When Michaela Mendelsohn, the owner and chief executive of the Pollo West Corporation, arrived at her restaurant company’s holiday party in 2006, it had been a year since she had seen most of her 500 employees. In that time, she had worked from her home in the Conejo Valley of Southern California and was in contact with only a handful of staff members.
A rumor had circulated that she was dying of cancer. But in fact, she was transitioning from male to female, including undergoing facial and body surgeries and changing her style of dress to one she describes as very feminine.
Feeling both nervous and excited, she stood up and introduced herself to her staff. “They had no idea who I was,” Ms. Mendelsohn said, adding that their reaction was largely supportive.
But Ms. Mendelsohn’s experience was atypical. Most transgender people cannot take a hiatus from their workplace while they transition, nor do they have the options of someone who owns the company.
Employment laws protecting transgender people are in place in 19 states and the District of Columbia, along with 200 cities and counties. And the Equal Employment Opportunity Commission interprets Title VII of the Civil Rights Act as prohibiting discrimination on the basis of transgender identity. Federal civilian employees have additional protections. Yet 30 percent of transgender workers nationwide have been fired or denied a promotion, according to the 2015 United States Transgender Survey. Transgender Americans are three times more likely to be unemployed and twice as likely to live in poverty as the general population, according to the survey, which was conducted by the National Center for Transgender Equality.
Ms. Mendelsohn, now 64, saw a potential fix for these problems. She knew that she and others in the restaurant industry were struggling to find reliable workers and that they were overlooking the transgender demographic.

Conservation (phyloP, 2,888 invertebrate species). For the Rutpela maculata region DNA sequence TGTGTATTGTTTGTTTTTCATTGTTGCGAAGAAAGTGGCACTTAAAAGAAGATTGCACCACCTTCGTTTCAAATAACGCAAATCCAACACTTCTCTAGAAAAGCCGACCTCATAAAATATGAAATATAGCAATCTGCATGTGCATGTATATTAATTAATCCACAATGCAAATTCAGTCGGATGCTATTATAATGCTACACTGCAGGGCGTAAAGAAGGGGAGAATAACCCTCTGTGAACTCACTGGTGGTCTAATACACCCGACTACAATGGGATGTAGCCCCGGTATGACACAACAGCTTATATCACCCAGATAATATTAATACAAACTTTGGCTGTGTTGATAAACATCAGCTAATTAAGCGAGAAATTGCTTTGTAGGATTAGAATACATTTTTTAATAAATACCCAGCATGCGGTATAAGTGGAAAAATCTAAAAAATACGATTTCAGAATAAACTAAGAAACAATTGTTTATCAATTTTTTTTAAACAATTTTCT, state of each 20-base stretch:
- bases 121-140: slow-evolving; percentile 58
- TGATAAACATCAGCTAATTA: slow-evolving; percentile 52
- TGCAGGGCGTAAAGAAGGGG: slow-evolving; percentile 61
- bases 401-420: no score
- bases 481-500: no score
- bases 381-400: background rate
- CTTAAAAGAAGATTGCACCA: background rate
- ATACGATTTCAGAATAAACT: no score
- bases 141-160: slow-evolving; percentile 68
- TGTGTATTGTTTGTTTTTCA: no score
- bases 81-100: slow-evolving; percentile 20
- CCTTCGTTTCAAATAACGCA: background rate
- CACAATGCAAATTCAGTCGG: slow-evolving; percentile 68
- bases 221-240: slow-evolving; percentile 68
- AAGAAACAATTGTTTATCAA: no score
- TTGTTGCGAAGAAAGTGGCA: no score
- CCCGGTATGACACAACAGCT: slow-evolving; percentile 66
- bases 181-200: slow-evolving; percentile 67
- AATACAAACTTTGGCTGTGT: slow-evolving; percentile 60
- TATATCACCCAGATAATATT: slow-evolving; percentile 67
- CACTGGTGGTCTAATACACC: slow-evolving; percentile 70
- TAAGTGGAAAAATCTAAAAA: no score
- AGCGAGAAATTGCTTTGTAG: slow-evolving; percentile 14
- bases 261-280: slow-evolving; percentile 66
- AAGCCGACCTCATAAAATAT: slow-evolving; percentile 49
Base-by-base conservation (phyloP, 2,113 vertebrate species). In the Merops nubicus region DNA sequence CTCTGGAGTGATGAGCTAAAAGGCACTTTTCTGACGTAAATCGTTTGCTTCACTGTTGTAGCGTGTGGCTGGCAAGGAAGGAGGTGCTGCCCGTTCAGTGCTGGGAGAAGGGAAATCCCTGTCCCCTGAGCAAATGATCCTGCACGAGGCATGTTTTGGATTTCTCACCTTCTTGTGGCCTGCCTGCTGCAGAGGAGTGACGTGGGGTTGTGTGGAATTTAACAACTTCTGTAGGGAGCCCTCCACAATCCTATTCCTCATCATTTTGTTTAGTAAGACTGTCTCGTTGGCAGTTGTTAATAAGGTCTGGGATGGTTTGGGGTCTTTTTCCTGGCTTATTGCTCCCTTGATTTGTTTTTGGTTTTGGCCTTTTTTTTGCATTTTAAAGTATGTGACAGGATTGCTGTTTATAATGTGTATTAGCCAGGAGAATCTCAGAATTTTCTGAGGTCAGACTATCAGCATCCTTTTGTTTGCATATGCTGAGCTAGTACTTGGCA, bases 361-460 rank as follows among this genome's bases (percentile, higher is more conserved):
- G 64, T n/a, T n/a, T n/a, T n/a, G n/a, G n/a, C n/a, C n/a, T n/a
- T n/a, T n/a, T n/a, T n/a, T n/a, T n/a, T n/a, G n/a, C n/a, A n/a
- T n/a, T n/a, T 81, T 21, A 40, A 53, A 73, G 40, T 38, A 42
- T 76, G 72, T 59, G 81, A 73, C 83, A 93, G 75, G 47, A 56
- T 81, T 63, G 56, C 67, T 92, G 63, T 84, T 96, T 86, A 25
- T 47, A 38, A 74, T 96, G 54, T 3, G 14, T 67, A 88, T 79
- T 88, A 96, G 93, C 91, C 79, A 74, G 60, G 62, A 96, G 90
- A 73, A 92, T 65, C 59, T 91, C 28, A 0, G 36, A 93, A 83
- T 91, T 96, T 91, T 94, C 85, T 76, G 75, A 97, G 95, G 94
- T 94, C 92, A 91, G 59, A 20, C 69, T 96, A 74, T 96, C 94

In California, 218,400 adults identify as transgender, and nationwide the figure is 1.4 million, according to a study by the Williams Institute at the U.C.L.A. School of Law. “We can’t afford not to look to this new pool of employment that can really help us,” Ms. Mendelsohn said.
So she began recruiting transgender job candidates for positions in her restaurants. And in 2015, she started TransCanWork, a nonprofit that has teamed up with the California Restaurant Association, among other groups. The program trains employers to become transgender-friendly in their hiring practices and their overall operations. It also connects transgender people with employers; a state grant pays for the first 60 hours of each new employee’s wages.
TransCanWork is the first large-scale program of its kind in the country. It was partly modeled on the work of the Los Angeles L.G.B.T. Center, and it follows on the heels of the Trans Employment Program, a decade-old initiative of the San Francisco L.G.B.T. Center that provides employment services to the Bay Area’s transgender population. The Trans Employment Program holds job fairs, provides computer programming training, stages weekly peer-to-peer networking groups hosted by Microsoft and helps transgender people decide things like what name to use on their job applications and how to come out to their past job references.
In recent years, similar efforts have cropped up in Chicago, Washington, Seattle and Denver, and fledgling programs exist in New York, Las Vegas, San Diego and Atlanta.